Client:  Don’t you get it, man?  I’m not an alcoholic, I’m just unlucky.

Therapist:  When are you going to get honest with your peers about your using history?
Client:  Probably never – I have trust issues with these people.
Therapist:  You have trust issues?  Someone who admits they will meet a complete stranger, in the worst part of town, at 2:00 in the morning, to give him $200 for drugs that could be anything, to put in your body?
Client:  That’s different.

Client:  I’m really happy to be in treatment – I picked up my 30 day chip last night.
Therapist:  You said you had a problem?
Client:  Well, yeah.  When do we get a break from all this recovery stuff?

Client:  All right, all right.  I’ll read the pamphlet on Codependency – when I get a chance.  Right now I’ve got to help my roommate write her life story and talk to my sister, who needs help with her boyfriend.
Therapist:  (God, grant me……)

Client:   Well, I did it, I got totally honest with my wife about my drinking the problems it has caused me.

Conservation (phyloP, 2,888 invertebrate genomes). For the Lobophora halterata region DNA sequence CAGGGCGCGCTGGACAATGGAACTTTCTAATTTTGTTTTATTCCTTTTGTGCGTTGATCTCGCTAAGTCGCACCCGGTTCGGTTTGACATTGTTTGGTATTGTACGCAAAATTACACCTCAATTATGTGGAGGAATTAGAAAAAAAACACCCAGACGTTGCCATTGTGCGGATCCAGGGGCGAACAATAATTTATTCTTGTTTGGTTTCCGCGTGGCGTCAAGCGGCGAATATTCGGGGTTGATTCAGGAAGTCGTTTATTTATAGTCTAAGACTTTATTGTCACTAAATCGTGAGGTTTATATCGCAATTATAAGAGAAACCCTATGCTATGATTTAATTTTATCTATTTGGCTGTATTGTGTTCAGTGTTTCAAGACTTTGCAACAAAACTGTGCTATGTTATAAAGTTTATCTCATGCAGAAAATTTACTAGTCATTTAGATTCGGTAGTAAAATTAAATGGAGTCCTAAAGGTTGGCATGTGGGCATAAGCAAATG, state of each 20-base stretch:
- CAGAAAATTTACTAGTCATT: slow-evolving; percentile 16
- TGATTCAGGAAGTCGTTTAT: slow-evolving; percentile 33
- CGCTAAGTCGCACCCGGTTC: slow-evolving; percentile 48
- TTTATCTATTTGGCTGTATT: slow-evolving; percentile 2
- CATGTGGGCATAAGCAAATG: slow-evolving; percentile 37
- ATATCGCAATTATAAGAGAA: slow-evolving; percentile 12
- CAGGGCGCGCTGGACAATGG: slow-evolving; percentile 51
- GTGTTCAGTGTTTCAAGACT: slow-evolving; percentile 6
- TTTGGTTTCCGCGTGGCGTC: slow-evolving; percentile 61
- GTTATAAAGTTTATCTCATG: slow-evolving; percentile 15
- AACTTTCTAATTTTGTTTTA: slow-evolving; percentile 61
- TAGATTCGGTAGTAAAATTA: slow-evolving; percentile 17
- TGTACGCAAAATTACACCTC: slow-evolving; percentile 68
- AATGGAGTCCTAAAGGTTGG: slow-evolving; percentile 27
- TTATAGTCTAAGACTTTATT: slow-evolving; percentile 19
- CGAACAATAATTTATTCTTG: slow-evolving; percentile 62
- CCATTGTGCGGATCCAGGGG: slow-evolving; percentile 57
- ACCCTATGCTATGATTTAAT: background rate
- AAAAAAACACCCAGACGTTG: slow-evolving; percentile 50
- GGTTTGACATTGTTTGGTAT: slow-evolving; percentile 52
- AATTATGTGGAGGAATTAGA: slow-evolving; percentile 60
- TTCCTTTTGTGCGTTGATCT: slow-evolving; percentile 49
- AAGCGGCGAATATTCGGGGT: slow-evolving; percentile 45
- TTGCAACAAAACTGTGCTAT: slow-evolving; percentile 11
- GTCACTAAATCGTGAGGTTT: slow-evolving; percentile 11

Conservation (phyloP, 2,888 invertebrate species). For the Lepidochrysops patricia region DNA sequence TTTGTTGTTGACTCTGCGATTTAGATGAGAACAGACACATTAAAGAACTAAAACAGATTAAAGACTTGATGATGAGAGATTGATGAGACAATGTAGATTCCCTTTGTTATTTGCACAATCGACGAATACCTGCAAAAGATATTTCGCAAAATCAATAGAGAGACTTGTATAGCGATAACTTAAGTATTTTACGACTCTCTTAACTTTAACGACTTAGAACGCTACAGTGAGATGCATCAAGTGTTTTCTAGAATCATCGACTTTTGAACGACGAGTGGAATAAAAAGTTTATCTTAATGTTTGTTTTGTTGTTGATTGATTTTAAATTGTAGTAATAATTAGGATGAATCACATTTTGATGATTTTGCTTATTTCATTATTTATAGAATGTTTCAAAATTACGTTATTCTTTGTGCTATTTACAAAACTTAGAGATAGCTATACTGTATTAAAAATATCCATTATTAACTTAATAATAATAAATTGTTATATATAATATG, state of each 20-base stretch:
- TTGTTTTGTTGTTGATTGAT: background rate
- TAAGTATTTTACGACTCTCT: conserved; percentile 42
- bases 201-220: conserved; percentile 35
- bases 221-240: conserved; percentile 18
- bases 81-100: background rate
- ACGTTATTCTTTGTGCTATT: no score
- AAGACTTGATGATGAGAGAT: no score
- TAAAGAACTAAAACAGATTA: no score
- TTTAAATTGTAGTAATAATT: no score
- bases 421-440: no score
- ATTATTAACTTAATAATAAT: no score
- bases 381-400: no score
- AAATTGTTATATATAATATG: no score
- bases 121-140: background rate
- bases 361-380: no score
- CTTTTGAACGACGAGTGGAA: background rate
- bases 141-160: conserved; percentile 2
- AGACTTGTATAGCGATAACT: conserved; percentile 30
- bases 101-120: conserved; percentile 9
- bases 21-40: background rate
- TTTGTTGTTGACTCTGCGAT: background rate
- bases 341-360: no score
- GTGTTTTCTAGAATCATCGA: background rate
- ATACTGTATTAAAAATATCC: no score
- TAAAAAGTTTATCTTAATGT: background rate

Therapist:  When did this happen?
Client:  Sunday, on visitor’s day, I told her almost everything.

Dog Paddling by John B

in: recovery

So I had this moment the other day.  It had only been a couple of weeks since I had stopped working my program, and I was feeling pretty squirrelly.  I’m always surprised when this happens, of course.  I usually have no idea what is going on.  Why do I feel so uncomfortable, I think.  Am I getting the flu?  Did I get some bad meds?  Not enough sleep?  What?     The thing is, being in recovery and working a program is like dog paddling around in the ocean; it takes some effort.  If you don’t believe me, try it sometime.  Dog paddling, I mean.

Occasionally, my arms get tired so I stop paddling turn over on my back and  try to float there and rest.  This works OK for a while, but then the water gets choppy.  Still, I keep trying to float.  Then somehow I get turned around so my feet are facing toward the waves.  Then water begins to wash over me and go up my nose.  Very soon after that, it feels as though I am being water-boarded at Guantanamo!